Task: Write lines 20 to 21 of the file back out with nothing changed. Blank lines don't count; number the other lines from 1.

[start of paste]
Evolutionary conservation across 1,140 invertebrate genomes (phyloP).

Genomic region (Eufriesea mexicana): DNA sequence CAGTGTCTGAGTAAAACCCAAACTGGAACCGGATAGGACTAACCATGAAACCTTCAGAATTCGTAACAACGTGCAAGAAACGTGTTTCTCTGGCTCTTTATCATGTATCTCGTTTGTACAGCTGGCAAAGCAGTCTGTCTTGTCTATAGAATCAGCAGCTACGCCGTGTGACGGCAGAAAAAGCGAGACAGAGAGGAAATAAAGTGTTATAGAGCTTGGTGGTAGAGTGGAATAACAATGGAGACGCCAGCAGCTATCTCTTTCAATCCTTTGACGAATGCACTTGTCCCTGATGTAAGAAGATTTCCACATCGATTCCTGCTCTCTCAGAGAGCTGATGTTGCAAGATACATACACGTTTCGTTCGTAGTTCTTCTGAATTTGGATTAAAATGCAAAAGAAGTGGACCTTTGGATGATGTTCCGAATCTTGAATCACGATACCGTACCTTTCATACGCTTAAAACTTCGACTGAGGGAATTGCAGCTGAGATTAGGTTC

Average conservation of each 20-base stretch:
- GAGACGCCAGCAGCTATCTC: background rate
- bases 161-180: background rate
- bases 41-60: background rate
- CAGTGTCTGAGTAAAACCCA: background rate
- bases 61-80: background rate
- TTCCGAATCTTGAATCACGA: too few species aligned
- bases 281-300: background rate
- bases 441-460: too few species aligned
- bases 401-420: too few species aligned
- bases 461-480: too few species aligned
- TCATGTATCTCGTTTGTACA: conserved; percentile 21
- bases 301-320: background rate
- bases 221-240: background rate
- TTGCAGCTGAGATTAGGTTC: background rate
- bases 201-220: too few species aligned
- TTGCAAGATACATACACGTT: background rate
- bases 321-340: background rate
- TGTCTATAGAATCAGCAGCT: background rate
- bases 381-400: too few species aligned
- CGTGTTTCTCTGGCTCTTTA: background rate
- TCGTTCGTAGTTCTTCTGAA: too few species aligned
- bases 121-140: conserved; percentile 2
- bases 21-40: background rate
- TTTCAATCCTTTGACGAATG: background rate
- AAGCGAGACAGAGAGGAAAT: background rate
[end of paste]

- bases 321-340: background rate
- TGTCTATAGAATCAGCAGCT: background rate